April Moon Books is about to release its second collaboration with Editor Brian M Sammons, “Flesh Like Smoke”. You have previously worked together on "The Dark Rites of Cthulhu". How did you end up working with him on both of these books?
When I first announced the launch of April Moon Books on social media, Brian pounced like a cheetah on a lame gazelle. He immediately messaged me with his idea for 'Dark Rites' and I put my 'Short Sharp Shocks' idea on hold to run with his concept. I knew that this would be the best possible launch title due to Brian's contact with authors that already had solid followings, and who I knew would be able to deliver great quality stories. The Dark Rites of Cthulhu garnered some great reviews and sold quite well for a first publication, and a follow-up seemed inevitable, but Brian had a shape-shifting itch to scratch and, being a huge fan of the genre, I green-lit his new anthology proposal straight away. Dark Rites of Cthulhu 2 would have to wait.
What awaits readers tempted to read Flesh Like Smoke?
Other than the fact that the book is crammed full of astonishing new stories from some of the most exciting authors out there today, I think readers will be impressed with the range of genres that are tackled. The stories are unique in their settings and themes and Brian has deftly balanced the horror and humor so that dipping into the book results in a refreshing surprise with each new tale. Plus, shape-shifters! What's not to love?
Werewolves, shape shifting and transformation are staple themes in speculative fiction. What is it about this theme that writers and the public find so fascinating?
Good question! From a simplified point of view, most horror stems from humanity's base fears; the unknown, the abject, the other and, most crucially, the human condition. I believe that we live in constant struggle with our inner beasts; our anger, fear and primal desires. Thankfully, most of us are able to keep these impulses sealed up, either through fear of divine retribution, or simply being a rational and decent person. However, I think it would be safe to say that we all harbor dark thoughts now and then, and this is why it is gloriously cathartic to experience these animalistic outbursts through characters in fiction, whether it is through watching Bruce Banner give in and Hulk out when he gets mad, or seeing hapless mortals taken over by the most primitive of urges who then go on a sexually-charged throat ripping spree under the full moon. Like any good horror, we can experience these events in the safe confines of a book or screen and also like any good narrative, these tales are tinged with tragedy. More often than not, the power to shape shift is a curse, not a blessing (although it could be debated that this paradigm has shifted in recent years) and, as humans, we have always enjoyed a bit of tragedy in our stories. We certainly have our fair share of tragic characters in Flesh Like Smoke.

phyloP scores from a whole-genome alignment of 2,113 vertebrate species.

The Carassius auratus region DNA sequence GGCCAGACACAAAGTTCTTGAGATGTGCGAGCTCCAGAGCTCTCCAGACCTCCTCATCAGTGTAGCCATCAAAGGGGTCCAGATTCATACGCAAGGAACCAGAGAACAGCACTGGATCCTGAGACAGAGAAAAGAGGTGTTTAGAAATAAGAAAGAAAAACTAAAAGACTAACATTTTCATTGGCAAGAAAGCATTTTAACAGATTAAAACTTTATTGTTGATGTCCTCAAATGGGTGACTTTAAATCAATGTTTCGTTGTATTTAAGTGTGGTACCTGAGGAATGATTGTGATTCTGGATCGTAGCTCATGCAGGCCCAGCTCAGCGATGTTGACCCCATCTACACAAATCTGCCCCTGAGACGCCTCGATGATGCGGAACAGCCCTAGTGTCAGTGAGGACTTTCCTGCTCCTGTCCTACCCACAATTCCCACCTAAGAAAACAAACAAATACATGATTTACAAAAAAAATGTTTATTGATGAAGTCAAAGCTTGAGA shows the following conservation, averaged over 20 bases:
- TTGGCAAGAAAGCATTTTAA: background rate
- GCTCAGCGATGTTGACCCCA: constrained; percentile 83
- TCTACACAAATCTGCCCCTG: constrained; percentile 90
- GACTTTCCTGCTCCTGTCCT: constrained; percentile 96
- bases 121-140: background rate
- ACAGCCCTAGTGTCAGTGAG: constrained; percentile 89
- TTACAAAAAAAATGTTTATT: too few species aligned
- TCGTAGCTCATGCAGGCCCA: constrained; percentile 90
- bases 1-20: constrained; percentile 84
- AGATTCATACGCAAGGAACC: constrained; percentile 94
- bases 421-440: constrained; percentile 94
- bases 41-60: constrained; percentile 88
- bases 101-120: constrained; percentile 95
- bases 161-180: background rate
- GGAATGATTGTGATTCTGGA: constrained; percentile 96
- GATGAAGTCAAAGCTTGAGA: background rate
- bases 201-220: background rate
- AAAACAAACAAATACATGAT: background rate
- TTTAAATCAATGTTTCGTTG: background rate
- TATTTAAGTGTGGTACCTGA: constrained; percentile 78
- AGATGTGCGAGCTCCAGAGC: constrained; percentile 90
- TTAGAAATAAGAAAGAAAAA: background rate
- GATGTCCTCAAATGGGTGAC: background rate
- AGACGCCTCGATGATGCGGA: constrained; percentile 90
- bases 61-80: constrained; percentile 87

In a previous answer you mentioned the advantages and disadvantages of setting up and running a small publishing house. The publishing world has substantially altered over the past decade or so with the advent of social media and crowd funding sites such as Kickstarter and Indiegogo and the rise of the e-book. What impact have these mediums had on the market for speculative fiction especially from the perspective of a small independent publisher such as April Moon Books?
Quite frankly, without the tools available from sites such as Createspace, Lulu, Smashwords, Gumroad et al, indie publishers such as myself would not have the ability to get books into the hands of their intended audience without getting heavily into debt from the outset. The freedom that Print on Demand offers me means that I am not paying $600+ upfront to get a couple of hundred books that will sit in my basement while I try to figure out how to mail them to customers. This is money that that can be funnelled into author compensation and marketing. Don't get me wrong though - I would love at some point to be able to get a run of April Moon books professionally printed and bound, and I may well have to do so with my intended James Bond novellas project, but right now, Amazon's PoD system works extremely well, with decent analytical tools built in. As for crowdfunding - if a project has merit, it will get funded, and there's nothing wrong with that. Anything that reduces the personal financial risk for a publisher is worthwhile. We're not martyrs; we're just folks who have a strange desire to get awesome stories into the hands of as many people as possible.